Director: Michael Caton-Jones
Starring: Sharon Stone, David Morrissey, Charlotte
Rampling, David Thewlis, Hugh Dancy
RunTime: 1 hr 54 mins
Released By: GV and Encore Films
Opening Day: 13 July 2006
In the sexy and sleek psychological thriller Basic Instinct
2, after re-locating from San Francisco to London, best-selling
crime novelist Catherine Tramell (Sharon Stone) once again
finds herself on the wrong side of the law.
Michael Glass (David Morrissey), a respected London criminal
psychiatrist, is brought in by Scotland Yard detective Roy
Washburn to perform a psychiatric profile and evaluation of
Tramell following the mysterious death of a top sports star.
Physically drawn to Tramell and mentally intrigued by her,
Glass, against the advice of his mentor, Dr. Milena Gardosh,
is quickly sucked into her web of lies and seduction. The
professional boundaries between Glass and Tramell are obliterated
when she uncovers his basic instincts. A deadly battle of
wits ensues, climaxing as Glass faces a choice that will change
both their lives forever.
There are certain images that will go down history as “great
movie moments”. Take for example, Sharon Stone crossing
her legs while being interrogated in Paul Verhoeven’s
erotic thriller Basic Instinct (1992). And those ice picks
- they still send shivers down our spines.
years later, someone came up with the idea to make a sequel
to this guilty pleasure of a movie. But alas, not only is
there no iconic “movie moment”, the resultant
that is Basic Instinct 2 could not have been more disastrous,
as far as movie sequels go.
reprises her role as novelist Catherine Tramell, who does
not learn her lesson, and gets into trouble again with the
law. Her appointed psychiatrist Dr. Michael Glass (David Morrissey
trying his best to look sullen and intense) has to evaluate
her, and unsurprisingly, he gets entranced by this dangerous
woman and lured into a seductive game of lies and deceit.
its predecessor isn’t exactly a critically-acclaimed
movie classic, at least it was well-known for its no-bars-held
style. It also made a star out of Stone. Unfortunately, this
sequel tries too hard to be intellectual and seductive at
the same time.
plot of the movie unfolds like a novel itself, and along the
way, no thanks to tiresome scripting, the pace becomes wearisome.
One third into the movie and you can already predict what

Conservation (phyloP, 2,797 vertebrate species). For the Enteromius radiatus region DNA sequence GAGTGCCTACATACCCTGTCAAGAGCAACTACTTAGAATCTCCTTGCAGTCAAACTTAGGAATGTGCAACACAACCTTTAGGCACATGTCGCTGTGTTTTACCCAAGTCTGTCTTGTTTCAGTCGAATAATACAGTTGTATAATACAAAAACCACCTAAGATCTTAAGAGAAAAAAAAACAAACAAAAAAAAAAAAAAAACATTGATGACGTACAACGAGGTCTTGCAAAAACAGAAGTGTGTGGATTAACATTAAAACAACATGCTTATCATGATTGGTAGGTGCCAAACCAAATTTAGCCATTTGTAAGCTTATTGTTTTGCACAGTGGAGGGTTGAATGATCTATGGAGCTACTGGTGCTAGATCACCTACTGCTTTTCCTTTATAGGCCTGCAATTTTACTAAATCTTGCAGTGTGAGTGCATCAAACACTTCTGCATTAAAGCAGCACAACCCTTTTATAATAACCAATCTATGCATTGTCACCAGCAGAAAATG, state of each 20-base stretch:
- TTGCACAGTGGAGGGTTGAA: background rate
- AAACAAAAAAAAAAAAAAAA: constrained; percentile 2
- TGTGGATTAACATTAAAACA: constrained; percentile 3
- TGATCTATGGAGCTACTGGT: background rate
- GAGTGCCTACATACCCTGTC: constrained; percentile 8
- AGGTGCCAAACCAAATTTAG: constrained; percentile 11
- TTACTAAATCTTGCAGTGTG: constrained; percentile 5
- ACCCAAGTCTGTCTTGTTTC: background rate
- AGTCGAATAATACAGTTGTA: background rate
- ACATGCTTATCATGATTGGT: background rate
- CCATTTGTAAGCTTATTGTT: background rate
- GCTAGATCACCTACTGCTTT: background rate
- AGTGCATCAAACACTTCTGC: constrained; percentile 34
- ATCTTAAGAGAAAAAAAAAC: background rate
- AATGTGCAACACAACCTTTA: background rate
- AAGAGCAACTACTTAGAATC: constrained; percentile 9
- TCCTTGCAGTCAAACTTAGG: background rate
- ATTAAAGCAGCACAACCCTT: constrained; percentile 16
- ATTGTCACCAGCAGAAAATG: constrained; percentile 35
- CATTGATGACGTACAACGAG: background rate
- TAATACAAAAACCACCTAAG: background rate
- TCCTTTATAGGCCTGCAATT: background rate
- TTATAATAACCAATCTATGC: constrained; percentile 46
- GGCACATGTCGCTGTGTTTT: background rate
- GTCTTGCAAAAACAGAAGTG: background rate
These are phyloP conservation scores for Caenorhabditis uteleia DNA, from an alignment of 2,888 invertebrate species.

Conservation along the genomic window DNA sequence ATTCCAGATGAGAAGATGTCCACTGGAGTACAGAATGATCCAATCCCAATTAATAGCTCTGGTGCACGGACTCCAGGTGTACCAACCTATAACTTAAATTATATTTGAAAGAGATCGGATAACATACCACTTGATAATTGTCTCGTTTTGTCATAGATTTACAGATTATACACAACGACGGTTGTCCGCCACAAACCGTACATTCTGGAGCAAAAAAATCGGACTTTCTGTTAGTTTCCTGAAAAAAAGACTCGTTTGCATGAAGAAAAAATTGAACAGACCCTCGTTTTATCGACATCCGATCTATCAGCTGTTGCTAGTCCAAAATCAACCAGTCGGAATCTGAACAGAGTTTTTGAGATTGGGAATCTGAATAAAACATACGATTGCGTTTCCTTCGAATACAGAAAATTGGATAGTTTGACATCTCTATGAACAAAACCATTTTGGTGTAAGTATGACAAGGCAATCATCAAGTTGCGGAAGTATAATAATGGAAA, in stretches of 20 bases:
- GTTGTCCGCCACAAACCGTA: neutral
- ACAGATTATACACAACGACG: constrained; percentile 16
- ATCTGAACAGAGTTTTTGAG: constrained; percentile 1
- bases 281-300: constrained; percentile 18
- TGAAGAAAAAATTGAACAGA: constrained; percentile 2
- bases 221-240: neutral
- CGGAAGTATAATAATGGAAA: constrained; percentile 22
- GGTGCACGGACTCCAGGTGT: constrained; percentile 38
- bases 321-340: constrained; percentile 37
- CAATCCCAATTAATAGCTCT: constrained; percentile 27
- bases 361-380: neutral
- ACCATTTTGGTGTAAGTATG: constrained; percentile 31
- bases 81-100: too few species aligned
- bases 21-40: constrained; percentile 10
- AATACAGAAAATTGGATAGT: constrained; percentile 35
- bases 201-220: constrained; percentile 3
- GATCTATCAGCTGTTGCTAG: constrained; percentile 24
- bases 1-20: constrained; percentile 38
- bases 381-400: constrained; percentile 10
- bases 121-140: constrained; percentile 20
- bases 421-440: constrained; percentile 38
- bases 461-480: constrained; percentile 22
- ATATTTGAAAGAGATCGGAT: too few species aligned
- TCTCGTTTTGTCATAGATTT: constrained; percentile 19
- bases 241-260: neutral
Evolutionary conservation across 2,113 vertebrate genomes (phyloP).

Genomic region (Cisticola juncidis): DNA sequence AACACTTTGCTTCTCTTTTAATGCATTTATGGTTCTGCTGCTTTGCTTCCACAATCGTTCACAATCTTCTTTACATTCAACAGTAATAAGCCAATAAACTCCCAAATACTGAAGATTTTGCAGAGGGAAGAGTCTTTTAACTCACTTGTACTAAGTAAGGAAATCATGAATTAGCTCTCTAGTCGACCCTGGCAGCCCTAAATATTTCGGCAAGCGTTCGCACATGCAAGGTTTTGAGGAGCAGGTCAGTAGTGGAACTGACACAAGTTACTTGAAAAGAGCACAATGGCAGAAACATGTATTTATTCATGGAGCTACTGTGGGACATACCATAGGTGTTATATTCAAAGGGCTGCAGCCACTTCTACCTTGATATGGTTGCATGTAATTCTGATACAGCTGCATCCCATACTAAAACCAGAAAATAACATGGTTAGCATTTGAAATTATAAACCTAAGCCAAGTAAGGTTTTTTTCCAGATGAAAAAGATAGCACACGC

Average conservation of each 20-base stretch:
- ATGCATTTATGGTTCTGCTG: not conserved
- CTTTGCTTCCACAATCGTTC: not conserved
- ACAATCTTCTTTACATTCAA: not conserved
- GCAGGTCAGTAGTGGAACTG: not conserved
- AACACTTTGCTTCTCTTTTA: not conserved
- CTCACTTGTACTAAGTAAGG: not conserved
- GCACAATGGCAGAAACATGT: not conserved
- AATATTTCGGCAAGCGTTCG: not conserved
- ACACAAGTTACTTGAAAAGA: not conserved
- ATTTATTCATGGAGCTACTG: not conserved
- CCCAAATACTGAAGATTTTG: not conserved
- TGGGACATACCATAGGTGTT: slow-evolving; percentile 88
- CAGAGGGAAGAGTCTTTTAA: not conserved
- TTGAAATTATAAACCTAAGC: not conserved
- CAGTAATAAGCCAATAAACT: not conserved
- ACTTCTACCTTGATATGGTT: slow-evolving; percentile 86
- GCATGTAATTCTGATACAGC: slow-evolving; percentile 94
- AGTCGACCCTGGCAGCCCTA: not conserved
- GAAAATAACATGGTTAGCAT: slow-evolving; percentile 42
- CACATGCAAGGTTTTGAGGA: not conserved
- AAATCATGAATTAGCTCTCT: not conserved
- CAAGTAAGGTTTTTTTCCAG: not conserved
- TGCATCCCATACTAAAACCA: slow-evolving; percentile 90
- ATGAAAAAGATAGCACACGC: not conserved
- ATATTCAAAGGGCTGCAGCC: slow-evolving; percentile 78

is going to happen next; and when the story becomes ridiculous,
you will find yourself laughing at the unintentionally funny
scenes. The supposedly titillating lines spouted by the characters
do not help to build the suspense either. Instead, they fall
through rather badly.
be fair, the cast does deserve some credit. At the age of
48, Stone is ravishing to watch. Her sensual self is the highlight
of this 114-minute movie. In fact, the only thing you’d
be watching out for are the scenes she appears in. Some may
find her whispery and lusty voice annoying after a while,
but we are perfectly fine with that.
role is rather difficult to pull off, considering he has to
live up to a certain Michael Douglas. So his portrayal of
the struggling raging psychiatrist gets our vote for being
the most sympathetic movie character we have seen in a while.
Then there are the always reliable Charlotte Rampling and
David Thewlis to round up the supporting cast of a mentor
and a police detective respectively.
Having given kudos to the supporting cast, we would think
that the capable UK actors have not been properly utilized
in this movie. And we also pity Stone, if she had thought
that this sequel would improve her already sagging career.
of advice to the poor woman: try to stay off potential box
office and critics’ bombs. As if Cold Creek Manor (2003)
wasn’t bad enough a mistake, she had to star in the
multiple Razzie-winner Catwoman (2004). And with this latest
big screen disaster, we really hope Stone would learn her
matter how hard we try, we cannot bring ourselves to like
this sequel more. When the common movie-goer cannot care less
about its plot development or its characters’ fates,
we can only hope no one would come up with the idea of making
a third movie. Laying hands off another sequel would be the
true basic instinct of any filmmaker.
(Wasted talents are aplenty in this messy and indecisive redundant
Review by John Li